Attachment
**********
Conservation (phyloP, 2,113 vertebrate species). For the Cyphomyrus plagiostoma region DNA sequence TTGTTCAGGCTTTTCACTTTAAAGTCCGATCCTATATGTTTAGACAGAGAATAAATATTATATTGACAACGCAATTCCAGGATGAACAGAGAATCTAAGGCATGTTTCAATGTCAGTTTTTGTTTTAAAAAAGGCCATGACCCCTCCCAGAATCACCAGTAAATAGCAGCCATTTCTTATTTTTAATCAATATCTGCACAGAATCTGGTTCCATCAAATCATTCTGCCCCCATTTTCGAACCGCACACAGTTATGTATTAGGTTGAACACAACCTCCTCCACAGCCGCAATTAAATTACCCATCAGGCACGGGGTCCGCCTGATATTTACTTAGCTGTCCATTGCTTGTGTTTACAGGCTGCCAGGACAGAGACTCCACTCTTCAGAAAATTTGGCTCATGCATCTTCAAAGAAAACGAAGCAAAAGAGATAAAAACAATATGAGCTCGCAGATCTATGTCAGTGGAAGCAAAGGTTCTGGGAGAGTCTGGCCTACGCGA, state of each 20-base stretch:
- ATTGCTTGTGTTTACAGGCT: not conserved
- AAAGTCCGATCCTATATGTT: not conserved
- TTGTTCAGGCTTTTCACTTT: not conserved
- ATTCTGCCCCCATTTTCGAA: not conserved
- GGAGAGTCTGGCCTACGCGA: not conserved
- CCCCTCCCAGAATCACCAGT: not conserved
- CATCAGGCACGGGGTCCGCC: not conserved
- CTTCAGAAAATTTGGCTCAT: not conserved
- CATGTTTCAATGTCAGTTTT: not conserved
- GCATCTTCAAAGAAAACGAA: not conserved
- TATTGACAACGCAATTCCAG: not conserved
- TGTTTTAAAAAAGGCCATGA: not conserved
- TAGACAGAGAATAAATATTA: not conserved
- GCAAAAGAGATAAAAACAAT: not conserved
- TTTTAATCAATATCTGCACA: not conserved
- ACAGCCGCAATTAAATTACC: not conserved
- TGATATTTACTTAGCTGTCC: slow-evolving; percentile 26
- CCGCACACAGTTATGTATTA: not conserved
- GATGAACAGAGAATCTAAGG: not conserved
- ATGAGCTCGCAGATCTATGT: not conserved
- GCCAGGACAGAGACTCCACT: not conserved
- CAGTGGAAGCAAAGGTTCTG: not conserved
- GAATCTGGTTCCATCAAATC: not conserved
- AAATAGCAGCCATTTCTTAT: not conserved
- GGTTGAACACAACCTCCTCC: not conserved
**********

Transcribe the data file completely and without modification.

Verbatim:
Conservation (phyloP, 2,113 vertebrate species). For the Cyphomyrus plagiostoma region DNA sequence TTGTTCAGGCTTTTCACTTTAAAGTCCGATCCTATATGTTTAGACAGAGAATAAATATTATATTGACAACGCAATTCCAGGATGAACAGAGAATCTAAGGCATGTTTCAATGTCAGTTTTTGTTTTAAAAAAGGCCATGACCCCTCCCAGAATCACCAGTAAATAGCAGCCATTTCTTATTTTTAATCAATATCTGCACAGAATCTGGTTCCATCAAATCATTCTGCCCCCATTTTCGAACCGCACACAGTTATGTATTAGGTTGAACACAACCTCCTCCACAGCCGCAATTAAATTACCCATCAGGCACGGGGTCCGCCTGATATTTACTTAGCTGTCCATTGCTTGTGTTTACAGGCTGCCAGGACAGAGACTCCACTCTTCAGAAAATTTGGCTCATGCATCTTCAAAGAAAACGAAGCAAAAGAGATAAAAACAATATGAGCTCGCAGATCTATGTCAGTGGAAGCAAAGGTTCTGGGAGAGTCTGGCCTACGCGA, state of each 20-base stretch:
- ATTGCTTGTGTTTACAGGCT: not conserved
- AAAGTCCGATCCTATATGTT: not conserved
- TTGTTCAGGCTTTTCACTTT: not conserved
- ATTCTGCCCCCATTTTCGAA: not conserved
- GGAGAGTCTGGCCTACGCGA: not conserved
- CCCCTCCCAGAATCACCAGT: not conserved
- CATCAGGCACGGGGTCCGCC: not conserved
- CTTCAGAAAATTTGGCTCAT: not conserved
- CATGTTTCAATGTCAGTTTT: not conserved
- GCATCTTCAAAGAAAACGAA: not conserved
- TATTGACAACGCAATTCCAG: not conserved
- TGTTTTAAAAAAGGCCATGA: not conserved
- TAGACAGAGAATAAATATTA: not conserved
- GCAAAAGAGATAAAAACAAT: not conserved
- TTTTAATCAATATCTGCACA: not conserved
- ACAGCCGCAATTAAATTACC: not conserved
- TGATATTTACTTAGCTGTCC: slow-evolving; percentile 26
- CCGCACACAGTTATGTATTA: not conserved
- GATGAACAGAGAATCTAAGG: not conserved
- ATGAGCTCGCAGATCTATGT: not conserved
- GCCAGGACAGAGACTCCACT: not conserved
- CAGTGGAAGCAAAGGTTCTG: not conserved
- GAATCTGGTTCCATCAAATC: not conserved
- AAATAGCAGCCATTTCTTAT: not conserved
- GGTTGAACACAACCTCCTCC: not conserved